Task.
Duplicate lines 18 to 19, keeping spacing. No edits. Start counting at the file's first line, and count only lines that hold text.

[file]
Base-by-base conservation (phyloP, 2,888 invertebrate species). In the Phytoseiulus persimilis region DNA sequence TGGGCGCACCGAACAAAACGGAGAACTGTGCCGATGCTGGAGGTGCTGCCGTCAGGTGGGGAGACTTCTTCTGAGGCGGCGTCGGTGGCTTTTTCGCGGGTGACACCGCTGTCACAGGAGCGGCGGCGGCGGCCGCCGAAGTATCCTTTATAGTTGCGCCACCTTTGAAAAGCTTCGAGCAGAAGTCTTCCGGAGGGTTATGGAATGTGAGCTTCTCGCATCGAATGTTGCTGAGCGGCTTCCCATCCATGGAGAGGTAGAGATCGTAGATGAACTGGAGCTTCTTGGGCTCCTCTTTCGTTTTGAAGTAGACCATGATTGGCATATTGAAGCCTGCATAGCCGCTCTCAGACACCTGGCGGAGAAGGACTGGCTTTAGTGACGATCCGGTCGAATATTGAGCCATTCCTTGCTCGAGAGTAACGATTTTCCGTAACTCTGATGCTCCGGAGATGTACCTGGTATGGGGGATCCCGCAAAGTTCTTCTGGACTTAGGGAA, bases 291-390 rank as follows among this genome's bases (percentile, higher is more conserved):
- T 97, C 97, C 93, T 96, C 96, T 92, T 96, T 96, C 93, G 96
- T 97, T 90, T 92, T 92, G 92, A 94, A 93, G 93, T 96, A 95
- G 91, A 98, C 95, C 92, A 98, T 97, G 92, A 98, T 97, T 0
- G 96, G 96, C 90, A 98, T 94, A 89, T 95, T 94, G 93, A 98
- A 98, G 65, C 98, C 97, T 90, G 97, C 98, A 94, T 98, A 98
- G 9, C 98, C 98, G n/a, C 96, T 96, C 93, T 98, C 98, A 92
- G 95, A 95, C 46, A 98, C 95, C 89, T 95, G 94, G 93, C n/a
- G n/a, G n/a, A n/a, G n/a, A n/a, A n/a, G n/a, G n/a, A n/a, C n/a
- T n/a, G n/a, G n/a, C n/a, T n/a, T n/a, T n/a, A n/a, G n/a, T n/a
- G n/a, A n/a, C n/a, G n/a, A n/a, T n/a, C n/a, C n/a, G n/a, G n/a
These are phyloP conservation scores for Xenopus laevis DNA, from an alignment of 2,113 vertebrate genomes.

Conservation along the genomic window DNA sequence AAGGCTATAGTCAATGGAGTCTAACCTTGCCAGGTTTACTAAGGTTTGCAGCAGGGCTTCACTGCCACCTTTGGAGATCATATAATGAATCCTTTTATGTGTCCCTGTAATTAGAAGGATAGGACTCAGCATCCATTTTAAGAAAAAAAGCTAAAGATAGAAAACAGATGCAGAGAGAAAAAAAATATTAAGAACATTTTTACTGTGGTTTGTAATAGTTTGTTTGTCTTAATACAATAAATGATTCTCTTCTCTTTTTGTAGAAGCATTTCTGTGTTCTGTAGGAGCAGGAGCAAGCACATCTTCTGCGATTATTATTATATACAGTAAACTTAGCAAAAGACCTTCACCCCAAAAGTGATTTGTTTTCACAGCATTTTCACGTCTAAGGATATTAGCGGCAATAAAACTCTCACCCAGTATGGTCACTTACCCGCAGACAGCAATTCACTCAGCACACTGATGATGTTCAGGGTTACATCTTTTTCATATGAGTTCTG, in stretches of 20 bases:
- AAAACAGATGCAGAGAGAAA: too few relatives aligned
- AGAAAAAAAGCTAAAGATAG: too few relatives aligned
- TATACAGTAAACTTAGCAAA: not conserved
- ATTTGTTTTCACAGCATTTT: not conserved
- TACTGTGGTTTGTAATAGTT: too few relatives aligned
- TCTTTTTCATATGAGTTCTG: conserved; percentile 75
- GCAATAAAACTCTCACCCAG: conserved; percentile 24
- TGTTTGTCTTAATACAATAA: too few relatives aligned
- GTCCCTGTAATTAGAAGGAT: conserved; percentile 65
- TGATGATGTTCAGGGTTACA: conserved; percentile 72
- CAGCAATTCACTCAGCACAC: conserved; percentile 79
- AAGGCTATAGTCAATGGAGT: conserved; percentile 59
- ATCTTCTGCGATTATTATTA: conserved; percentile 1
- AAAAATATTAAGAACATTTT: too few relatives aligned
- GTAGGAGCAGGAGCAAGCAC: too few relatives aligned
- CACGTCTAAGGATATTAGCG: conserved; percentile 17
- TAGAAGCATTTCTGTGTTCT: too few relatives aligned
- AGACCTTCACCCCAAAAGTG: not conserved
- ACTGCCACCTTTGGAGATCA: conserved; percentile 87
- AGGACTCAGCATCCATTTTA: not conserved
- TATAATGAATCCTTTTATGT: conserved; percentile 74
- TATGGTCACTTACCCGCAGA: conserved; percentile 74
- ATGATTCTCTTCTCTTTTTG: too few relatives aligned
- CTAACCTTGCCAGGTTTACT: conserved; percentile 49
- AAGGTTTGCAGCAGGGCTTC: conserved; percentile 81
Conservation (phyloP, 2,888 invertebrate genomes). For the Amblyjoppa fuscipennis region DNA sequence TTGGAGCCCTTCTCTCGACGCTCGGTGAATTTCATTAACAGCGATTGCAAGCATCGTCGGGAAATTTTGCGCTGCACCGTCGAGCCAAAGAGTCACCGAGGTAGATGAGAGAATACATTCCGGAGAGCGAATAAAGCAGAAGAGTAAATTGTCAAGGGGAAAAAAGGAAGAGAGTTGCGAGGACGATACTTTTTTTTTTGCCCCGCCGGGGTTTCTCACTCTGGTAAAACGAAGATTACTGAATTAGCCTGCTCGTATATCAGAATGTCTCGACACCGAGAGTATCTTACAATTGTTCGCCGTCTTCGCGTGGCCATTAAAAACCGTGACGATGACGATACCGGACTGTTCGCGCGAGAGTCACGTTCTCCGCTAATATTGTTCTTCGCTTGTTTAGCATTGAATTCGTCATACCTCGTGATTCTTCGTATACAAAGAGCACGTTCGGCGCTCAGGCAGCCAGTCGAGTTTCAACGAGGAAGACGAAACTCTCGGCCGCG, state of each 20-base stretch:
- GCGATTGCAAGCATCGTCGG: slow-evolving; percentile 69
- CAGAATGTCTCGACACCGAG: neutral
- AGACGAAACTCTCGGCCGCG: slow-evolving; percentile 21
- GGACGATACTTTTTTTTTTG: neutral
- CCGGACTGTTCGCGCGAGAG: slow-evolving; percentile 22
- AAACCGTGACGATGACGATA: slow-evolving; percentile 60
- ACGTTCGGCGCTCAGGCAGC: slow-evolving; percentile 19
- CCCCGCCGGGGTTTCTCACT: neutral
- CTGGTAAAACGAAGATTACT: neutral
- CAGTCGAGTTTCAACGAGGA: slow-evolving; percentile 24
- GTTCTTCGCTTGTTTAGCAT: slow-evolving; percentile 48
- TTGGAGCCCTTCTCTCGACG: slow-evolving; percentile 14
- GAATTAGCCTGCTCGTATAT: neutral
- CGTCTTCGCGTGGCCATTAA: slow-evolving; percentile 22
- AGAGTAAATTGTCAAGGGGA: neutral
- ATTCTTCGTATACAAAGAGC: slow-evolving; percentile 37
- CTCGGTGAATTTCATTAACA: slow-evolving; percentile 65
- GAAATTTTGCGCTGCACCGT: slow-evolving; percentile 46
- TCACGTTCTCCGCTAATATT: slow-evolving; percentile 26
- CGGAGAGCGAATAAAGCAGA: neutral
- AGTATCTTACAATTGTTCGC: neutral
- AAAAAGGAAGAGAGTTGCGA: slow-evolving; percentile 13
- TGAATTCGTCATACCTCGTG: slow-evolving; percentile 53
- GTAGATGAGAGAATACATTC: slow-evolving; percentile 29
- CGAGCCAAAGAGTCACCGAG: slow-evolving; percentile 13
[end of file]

- TACTGTGGTTTGTAATAGTT: too few relatives aligned
- TCTTTTTCATATGAGTTCTG: conserved; percentile 75